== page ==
This is writed by David de Premorel, from Finot Conq.


The chine is a feature that developed out of an IMOCA safety ruling that asks for a very

high capsizing angle (angle of vanishing stability or AVS ), which is hardly compatible with

a wide beam at deck level. The chine has lately spread to fast cruisers, both for aesthetic

and technical reasons, as it provides more power and/or more interior volume for a given

beam. Since we still want as much power as we can get, we design a very wide hull and

then reduce the upper part by introducing the chines, positioned so they donít reduce

too much of the power at the useful heel angles. Since it also reduces the hull and deck

area, the boat is lighter and thus faster. Being fast and powerful also means high loads on

the structure, so we required very high build quality from the boatyard, which has been

verified by extensive non-destructive testing.

Hope this help ...
That sounds very reasonable to me

What it boils down to is this: introducing a chine allows you to make the bottom flatter without increasing the beam. That is, the radius of the curve of the bottom can be greater, which provides greater resistance to rolling/heeling without increasing wetted area. In other words: the greater the radius of the curve of the bottom, the more the buoyancy of the boat is distributed to resist rolling/heeling -- the very definition of form stability.

But as you increase the bottom curve radius, the beam of the boat gets wider and wider, which has a negative effect on stability (cf "capsize screening ratio"). So you introduce the chine to allow the topsides to go straight up from the heeled waterline (or thereabouts) and limit the beam, so that you aren't hurting the stability of the boat with your increased bottom curve radius. It gives you the possibility of greater bottom curve radius without a proportional increase in beam.

So the chine itself does nothing except get you around an unacceptable increase in beam. You can radius the chine without reducing this effect -- as Bob Perry mentions.

It would be nice to have a real naval architect weigh in, but that sounds right.

And if this interpretation is correct, then the chine in a sailboat performs a completely different function than the chine in a planing powerboat hull.
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Old 08-12-2014, 11:33   #41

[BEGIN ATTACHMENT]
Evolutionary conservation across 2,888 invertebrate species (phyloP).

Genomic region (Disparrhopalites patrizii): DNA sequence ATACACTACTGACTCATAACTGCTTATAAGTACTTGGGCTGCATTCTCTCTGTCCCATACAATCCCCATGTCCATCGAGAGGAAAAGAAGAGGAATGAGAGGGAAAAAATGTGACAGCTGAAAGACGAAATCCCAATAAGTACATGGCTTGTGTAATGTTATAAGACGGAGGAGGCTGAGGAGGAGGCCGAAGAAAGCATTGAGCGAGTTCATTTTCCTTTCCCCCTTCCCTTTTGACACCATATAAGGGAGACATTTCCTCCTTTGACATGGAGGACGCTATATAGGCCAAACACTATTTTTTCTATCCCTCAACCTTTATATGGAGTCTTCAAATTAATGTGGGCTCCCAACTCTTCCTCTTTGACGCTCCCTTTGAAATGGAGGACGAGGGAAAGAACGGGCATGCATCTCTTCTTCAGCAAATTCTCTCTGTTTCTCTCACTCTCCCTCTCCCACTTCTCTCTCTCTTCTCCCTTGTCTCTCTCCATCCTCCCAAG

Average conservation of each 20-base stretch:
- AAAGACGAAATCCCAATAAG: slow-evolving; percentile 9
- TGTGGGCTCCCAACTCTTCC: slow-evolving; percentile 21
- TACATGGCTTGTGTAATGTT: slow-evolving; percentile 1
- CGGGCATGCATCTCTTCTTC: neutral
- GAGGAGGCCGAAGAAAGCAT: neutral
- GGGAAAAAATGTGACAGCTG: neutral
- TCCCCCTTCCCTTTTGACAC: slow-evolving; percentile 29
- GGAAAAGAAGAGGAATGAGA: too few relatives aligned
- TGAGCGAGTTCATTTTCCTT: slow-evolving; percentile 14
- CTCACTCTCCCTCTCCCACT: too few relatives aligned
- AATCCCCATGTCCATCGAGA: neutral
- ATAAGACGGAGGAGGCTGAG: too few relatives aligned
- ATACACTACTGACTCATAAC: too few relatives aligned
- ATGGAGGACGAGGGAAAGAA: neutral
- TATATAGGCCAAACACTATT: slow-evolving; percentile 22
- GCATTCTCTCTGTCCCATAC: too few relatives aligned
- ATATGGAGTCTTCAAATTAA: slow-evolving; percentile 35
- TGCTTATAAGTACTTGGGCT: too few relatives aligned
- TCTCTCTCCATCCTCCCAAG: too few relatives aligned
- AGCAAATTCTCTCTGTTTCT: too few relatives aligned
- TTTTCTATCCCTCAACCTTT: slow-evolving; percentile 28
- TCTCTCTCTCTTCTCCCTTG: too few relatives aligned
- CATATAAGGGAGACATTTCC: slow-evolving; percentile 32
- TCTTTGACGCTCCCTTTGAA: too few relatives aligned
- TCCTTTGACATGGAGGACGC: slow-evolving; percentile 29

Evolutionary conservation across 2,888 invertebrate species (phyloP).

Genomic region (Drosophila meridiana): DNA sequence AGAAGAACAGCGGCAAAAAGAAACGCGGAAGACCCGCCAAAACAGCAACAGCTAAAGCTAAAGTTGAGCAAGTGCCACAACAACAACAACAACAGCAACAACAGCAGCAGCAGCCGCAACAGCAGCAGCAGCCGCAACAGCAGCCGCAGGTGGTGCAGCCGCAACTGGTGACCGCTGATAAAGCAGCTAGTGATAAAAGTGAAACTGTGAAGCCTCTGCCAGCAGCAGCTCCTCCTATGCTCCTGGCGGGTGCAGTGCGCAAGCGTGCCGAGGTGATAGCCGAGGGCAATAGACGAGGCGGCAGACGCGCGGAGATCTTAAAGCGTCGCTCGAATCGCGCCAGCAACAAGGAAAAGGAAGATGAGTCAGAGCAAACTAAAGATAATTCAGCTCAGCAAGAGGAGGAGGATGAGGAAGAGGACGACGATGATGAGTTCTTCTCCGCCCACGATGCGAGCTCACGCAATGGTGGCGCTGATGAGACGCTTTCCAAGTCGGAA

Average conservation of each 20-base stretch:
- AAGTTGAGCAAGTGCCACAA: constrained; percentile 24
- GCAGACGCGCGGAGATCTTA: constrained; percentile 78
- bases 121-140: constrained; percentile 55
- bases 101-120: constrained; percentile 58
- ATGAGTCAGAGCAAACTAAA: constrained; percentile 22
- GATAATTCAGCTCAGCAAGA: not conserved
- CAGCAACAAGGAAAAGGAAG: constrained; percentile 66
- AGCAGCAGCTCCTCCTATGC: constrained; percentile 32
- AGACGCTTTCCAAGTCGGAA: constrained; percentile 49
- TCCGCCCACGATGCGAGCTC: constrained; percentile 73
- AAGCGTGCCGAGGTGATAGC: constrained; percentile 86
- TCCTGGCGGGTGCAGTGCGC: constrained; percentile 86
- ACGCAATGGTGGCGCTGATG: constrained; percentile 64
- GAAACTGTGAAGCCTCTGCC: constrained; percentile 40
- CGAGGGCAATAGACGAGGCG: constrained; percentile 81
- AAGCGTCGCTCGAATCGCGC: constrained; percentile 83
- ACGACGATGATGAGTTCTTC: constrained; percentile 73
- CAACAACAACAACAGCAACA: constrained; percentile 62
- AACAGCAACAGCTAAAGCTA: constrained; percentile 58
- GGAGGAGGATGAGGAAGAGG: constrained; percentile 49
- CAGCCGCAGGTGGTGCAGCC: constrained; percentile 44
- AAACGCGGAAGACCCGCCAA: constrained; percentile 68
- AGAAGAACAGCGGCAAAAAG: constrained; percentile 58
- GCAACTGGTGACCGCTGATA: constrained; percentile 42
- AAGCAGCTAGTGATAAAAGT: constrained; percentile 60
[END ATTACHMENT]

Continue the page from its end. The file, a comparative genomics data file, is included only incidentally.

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Re: How does a chine work?

Quote:
Originally Posted by Suijin View Post
I was talking not long ago with a friend of mine who had Bob Perry design a +45' cruising sled for him. It had chines, and according to Perry, they reduced wetted surface. His comments on their impact of stability, and the fact that it's not a simple "yes or no" answer, have already been referenced.

I find it counterintuitive that a hard turn reduces wetted surface, given that the "perfect" cross sectional shape for a hull is a circle, in terms of wetted surface to displacement, but I ain't no NA. As a disclaimer, it is possible that my friend did not accurately pass on Perry's conversation with him.

Despite Polux's dismissal, I do put a certain amount of credence into what Perry has to say about boat design.
I would appreciate that you don't put me sayng things that I did not said. What i said it was that Bob Perry had no experience in what regards designs with top racing boats with chines (modern chines like they are used on the solo racers or on the Oceanis 38) and that he does not use them on his ocean performance cruisers, that are rather few on the last decades, and are not top racing boats anyway.

The only one that could fit your description is Icon, a 65ft, but it is a fast performance cruiser or a cruiser racer and not a "sled" nor a top racing boat and most of all it has no chines.



Maybe you can tell me of what boat you are talking about regarding a Bob Perry designed over 45ft performance cruiser with chines? I don't know that boat and I know pretty well Bob Perry's work.
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Old 08-12-2014, 11:43   #42
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Re: How does a chine work?

Quote:
Originally Posted by Dockhead View Post
It's not obvious to me. And it's not obvious to the OP. If it's obvious to you, please enlighten us all.
Some have already explained that:

Quote:
Originally Posted by noelex 77 View Post
Intuitively I would expect the chine to increase stability.

If you look at the possible underwater shape of a rounded hull section and a similar section with a hard chine the added buoyancy of the boat with the chine would produce more of a righting moment and increase form stability.